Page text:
Mike Trout’s 2012 season was nothing short of astounding as the 21 year old was the unanimous winner of the American League Rookie of the Year award and finished runner-up in the AL MVP race to Miguel Cabrera.  The 25th pick in the 2009 MLB Draft has left the Angels in a highly complex situation moving forward with his unprecedented performance this past season. 

            Already this offseason we have seen centerfielders such as Angel Pagan secure a 4 year $40 million dollar deal to remain a Giant and Shane Victorino receiving a $39 million dollar deal to patrol center in Fenway for the next 3 years.  Both Pagan and Victorino are nice players but if you take Pagan’s best season back in 2010 with the Mets where he produced a WAR of 5.1, combine that with Victorino’s top year in 2011 with the Phillies with a WAR of 5.2 and their grand total WAR in each of their best season’s totals 10.3 which is still less than Trout’s 2012 output of 10.7 WAR by himself.  This alone tells me that if you take the average annual value of each of the Pagan and Victorino deals at $10 million and $13 million respectively, put them together you are looking at $23 million per year which is still less than what Trout’s market value would be considering his young age, higher performance value, and marquee value.

            Now the Angels do have one large factor still on their side which is that Trout will remain under team control for the next 5 seasons until 2017.  They could use the Pirates contract with Andrew McCutchen as a blueprint as the Pirates opted to buy out his remaining arbitration eligible years along with two free agency seasons and an option for another year.  Obviously the money would have to be a great deal more than the $51.5 million the Pirates guaranteed McCutchen in the deal.  The monkey wrench in this comparison is clearly Trout has much more upside than McCutchen and Trout is still just 21 while McCutchen was 25 when he signed the extension.  In addition, from Trout’s side I highly doubt his representation would sacrifice a few free agency years when they can most definitely fasten a megadeal for their client entering free agency at age 26 rather than the 28 this deal would have him hit free agency.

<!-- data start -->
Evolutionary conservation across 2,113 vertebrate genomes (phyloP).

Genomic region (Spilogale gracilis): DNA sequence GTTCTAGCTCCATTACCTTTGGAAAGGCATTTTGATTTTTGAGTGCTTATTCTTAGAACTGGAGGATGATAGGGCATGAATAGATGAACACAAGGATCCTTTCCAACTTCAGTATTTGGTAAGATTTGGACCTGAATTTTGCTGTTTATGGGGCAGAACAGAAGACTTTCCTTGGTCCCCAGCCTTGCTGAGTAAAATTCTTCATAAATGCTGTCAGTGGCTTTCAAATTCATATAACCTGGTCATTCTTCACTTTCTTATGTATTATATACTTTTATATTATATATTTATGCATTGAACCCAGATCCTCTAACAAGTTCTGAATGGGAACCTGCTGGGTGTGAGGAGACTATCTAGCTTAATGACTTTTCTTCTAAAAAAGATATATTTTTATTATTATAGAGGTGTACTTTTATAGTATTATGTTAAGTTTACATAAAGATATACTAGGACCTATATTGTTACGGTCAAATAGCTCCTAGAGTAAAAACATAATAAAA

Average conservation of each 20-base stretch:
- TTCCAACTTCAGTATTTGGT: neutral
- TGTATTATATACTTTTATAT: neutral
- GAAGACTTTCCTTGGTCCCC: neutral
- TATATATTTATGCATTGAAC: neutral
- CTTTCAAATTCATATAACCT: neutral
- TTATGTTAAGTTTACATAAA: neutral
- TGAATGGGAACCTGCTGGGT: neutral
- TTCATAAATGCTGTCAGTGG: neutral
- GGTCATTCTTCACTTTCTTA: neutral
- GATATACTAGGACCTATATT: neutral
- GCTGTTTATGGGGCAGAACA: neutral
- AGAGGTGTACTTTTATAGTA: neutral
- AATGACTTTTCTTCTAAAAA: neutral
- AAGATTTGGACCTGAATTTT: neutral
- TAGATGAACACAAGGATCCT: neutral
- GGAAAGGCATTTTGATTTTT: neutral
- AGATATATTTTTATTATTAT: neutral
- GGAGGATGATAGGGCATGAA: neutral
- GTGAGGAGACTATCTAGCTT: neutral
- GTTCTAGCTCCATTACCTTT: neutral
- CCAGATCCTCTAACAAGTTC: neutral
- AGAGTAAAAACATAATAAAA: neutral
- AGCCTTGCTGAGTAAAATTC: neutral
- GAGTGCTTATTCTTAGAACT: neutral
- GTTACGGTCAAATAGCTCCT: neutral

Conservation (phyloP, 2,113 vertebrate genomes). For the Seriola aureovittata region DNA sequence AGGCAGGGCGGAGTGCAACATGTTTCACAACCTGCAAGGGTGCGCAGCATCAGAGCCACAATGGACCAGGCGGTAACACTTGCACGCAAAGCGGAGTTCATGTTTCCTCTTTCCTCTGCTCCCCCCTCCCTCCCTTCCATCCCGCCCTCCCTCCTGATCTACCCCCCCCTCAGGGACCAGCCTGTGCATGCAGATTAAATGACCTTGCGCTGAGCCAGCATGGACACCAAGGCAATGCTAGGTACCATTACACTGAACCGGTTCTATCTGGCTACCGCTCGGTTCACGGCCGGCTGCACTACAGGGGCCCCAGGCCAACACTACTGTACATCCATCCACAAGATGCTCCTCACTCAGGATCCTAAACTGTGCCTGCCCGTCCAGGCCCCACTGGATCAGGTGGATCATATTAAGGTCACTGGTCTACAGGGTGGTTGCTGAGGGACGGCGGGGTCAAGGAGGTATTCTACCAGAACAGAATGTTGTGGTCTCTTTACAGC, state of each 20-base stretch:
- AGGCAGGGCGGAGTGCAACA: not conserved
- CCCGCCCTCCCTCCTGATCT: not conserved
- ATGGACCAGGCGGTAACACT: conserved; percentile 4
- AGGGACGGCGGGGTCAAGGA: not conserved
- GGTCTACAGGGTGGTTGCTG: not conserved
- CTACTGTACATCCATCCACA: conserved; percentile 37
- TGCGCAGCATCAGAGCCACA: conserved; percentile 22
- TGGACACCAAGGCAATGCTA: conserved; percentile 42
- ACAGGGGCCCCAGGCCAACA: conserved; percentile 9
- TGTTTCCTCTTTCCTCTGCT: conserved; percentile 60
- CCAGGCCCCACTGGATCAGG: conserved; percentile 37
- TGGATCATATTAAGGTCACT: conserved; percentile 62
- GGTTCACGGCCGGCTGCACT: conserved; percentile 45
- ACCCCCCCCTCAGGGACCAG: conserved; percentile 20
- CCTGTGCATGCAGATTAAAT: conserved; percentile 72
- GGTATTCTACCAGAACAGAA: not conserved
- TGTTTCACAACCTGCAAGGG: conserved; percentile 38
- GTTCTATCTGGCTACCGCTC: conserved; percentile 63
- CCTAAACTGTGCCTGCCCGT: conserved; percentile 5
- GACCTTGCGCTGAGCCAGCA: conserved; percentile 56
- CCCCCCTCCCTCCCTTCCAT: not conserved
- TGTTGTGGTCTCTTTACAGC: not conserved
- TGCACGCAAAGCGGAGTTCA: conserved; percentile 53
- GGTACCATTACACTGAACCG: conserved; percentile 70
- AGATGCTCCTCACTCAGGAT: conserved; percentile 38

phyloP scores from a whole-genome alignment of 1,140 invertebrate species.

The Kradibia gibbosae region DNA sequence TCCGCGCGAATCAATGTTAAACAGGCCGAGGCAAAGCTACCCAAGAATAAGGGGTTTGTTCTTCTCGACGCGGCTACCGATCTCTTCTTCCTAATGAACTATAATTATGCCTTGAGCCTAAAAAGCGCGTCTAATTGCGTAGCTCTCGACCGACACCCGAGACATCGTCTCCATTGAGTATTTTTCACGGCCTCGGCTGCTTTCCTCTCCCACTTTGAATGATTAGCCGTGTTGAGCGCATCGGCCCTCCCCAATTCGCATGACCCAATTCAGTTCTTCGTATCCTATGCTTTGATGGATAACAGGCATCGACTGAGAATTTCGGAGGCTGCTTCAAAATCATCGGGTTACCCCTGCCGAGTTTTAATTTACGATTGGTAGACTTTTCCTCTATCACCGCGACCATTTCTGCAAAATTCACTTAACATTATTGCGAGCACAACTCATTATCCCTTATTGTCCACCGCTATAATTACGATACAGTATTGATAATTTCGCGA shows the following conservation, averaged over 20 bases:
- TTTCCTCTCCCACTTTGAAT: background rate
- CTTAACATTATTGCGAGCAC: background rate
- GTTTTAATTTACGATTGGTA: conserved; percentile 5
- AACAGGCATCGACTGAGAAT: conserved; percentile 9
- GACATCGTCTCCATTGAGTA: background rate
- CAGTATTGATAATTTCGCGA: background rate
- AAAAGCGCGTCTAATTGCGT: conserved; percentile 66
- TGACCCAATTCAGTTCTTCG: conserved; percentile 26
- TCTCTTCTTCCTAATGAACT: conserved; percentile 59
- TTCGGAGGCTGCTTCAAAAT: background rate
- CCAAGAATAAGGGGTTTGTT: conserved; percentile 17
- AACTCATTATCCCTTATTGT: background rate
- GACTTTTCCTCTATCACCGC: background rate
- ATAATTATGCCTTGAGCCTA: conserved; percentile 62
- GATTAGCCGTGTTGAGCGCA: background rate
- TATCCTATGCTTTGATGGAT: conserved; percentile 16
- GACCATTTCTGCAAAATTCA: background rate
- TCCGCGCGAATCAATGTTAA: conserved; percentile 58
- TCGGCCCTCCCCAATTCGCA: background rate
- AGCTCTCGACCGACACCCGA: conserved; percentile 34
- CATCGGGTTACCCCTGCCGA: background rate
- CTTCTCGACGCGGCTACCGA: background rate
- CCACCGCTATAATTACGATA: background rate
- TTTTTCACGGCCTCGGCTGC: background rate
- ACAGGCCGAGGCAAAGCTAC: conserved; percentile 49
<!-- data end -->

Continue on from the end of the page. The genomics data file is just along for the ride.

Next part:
The only real way the Angels can logistically extend Trout at this point is with a deal way beyond his arbitration years and going all in.  Something along the lines of at least 12 years in length which sounds crazy since he only has 682 plate appearances at the Major League level to his name.  This sort of deal would keep Trout an Angel through his most productive years and would require a huge financial commitment from the team somewhere in the neighborhood of $200+ million in conjunction with the risk of Trout not getting seriously injured and remaining highly productive.  Given Trout’s small sample size of MLB experience this option is exceedingly dicey. 

            It is quite evident that it is dreadfully difficult to find another deal from a past player to use as a baseline for Mike Trout at this point in time.  He is not arbitration eligible until the 2015 season which means you have two more seasons of Trout at a vast discount before it gets complicated.  Waiting it out will give you more of a sample size to value the player while negotiating now is unnecessary as you are more than likely at his absolute peak.  Just looking at his stats from last season he seemed to tail off in the final two months of the season as his OPS went from .941 in May to .950 in June to a staggering 1.259 in July then started to dip to .866 in August and then dropping a bit further to .836 in September.  I recommend the Angels give it another year and hold off on the long term deal.  Either way the Angels will be paying big money down the line they might as well wait another year or two.